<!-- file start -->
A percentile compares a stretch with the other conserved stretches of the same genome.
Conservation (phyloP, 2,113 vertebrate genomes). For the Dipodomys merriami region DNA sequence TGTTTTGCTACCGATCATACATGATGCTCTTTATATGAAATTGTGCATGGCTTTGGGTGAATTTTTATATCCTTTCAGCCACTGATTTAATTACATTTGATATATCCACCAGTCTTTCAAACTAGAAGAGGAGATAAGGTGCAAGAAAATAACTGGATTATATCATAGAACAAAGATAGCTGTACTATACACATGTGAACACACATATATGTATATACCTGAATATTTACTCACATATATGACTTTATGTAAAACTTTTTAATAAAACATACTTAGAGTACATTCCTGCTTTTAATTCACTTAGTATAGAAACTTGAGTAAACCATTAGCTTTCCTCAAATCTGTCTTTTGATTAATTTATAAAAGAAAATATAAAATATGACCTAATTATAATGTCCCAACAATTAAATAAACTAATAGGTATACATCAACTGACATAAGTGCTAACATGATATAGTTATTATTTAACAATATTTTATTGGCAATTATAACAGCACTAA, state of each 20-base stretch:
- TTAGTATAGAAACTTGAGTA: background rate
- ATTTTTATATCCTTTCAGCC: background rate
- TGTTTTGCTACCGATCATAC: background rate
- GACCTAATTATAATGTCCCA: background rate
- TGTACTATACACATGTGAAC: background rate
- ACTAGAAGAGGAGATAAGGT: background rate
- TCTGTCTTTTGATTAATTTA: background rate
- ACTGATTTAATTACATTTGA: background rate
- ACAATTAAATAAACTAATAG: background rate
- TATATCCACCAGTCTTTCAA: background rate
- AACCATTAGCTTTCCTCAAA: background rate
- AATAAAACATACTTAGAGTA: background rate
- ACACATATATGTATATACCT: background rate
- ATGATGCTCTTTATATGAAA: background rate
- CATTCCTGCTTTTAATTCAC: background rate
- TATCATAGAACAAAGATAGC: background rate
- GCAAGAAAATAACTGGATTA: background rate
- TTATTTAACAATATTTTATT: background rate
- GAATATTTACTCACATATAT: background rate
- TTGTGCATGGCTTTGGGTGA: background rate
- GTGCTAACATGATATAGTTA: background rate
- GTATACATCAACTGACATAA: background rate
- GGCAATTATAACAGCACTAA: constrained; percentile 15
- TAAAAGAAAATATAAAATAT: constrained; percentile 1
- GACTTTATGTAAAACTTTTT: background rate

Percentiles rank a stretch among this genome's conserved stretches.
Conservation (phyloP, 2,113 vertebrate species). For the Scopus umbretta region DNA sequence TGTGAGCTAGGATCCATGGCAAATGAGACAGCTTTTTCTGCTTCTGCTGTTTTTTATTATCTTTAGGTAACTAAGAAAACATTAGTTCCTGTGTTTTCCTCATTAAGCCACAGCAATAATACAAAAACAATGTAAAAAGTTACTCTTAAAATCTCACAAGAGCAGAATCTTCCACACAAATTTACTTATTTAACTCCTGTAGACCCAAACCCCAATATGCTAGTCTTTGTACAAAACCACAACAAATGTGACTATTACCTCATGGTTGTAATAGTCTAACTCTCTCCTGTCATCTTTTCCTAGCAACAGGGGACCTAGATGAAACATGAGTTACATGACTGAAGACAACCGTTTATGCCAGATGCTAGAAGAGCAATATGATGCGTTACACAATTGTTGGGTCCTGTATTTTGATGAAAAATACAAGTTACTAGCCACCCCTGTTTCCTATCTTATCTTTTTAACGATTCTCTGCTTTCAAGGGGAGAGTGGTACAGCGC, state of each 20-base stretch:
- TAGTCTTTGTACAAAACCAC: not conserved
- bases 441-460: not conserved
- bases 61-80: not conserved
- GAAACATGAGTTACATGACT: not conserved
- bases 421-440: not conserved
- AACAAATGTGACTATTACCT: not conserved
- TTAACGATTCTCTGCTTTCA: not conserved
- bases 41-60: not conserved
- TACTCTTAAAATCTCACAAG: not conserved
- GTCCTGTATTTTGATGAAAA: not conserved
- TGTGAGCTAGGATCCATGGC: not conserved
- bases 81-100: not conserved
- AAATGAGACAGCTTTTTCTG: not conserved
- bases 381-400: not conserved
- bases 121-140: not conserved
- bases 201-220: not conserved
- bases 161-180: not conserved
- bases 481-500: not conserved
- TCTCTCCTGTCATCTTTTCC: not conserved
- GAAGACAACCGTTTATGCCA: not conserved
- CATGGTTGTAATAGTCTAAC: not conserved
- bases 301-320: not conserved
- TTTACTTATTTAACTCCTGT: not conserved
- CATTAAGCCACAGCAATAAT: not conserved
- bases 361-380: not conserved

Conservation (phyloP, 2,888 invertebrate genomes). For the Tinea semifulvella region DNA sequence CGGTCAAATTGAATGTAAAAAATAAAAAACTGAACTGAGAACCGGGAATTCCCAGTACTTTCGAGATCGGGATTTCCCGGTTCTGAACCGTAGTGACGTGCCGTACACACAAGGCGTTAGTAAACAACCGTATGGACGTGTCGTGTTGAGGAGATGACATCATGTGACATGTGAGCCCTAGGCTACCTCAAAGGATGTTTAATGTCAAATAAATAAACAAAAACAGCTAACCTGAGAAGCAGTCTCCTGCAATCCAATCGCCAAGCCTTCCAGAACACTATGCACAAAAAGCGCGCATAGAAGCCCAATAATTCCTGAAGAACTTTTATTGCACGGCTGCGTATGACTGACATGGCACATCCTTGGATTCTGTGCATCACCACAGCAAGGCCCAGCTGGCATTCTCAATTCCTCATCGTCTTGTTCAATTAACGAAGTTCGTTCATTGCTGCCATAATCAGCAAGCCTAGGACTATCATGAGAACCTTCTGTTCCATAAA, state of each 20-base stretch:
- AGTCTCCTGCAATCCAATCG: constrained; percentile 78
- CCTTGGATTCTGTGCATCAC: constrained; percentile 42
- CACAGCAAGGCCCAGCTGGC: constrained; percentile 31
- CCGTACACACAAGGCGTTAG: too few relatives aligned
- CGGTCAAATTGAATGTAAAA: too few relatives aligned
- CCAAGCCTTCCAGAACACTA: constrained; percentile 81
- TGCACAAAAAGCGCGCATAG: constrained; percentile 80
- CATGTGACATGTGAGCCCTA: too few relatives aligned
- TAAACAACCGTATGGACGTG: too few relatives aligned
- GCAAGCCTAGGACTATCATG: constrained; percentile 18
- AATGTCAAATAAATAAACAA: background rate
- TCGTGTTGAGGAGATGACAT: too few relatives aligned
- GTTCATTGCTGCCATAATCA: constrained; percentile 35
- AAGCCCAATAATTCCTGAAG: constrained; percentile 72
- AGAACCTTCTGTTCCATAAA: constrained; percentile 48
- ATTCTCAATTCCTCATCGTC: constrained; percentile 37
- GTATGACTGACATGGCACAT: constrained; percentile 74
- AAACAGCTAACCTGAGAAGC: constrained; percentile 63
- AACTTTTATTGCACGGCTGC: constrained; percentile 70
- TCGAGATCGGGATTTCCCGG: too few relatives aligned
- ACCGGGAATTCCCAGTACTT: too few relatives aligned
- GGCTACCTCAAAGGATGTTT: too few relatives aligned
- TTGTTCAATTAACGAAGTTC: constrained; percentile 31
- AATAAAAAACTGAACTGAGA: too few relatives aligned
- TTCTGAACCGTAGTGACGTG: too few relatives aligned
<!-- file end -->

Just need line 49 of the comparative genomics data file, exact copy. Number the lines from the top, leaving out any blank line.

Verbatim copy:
- GAAGACAACCGTTTATGCCA: not conserved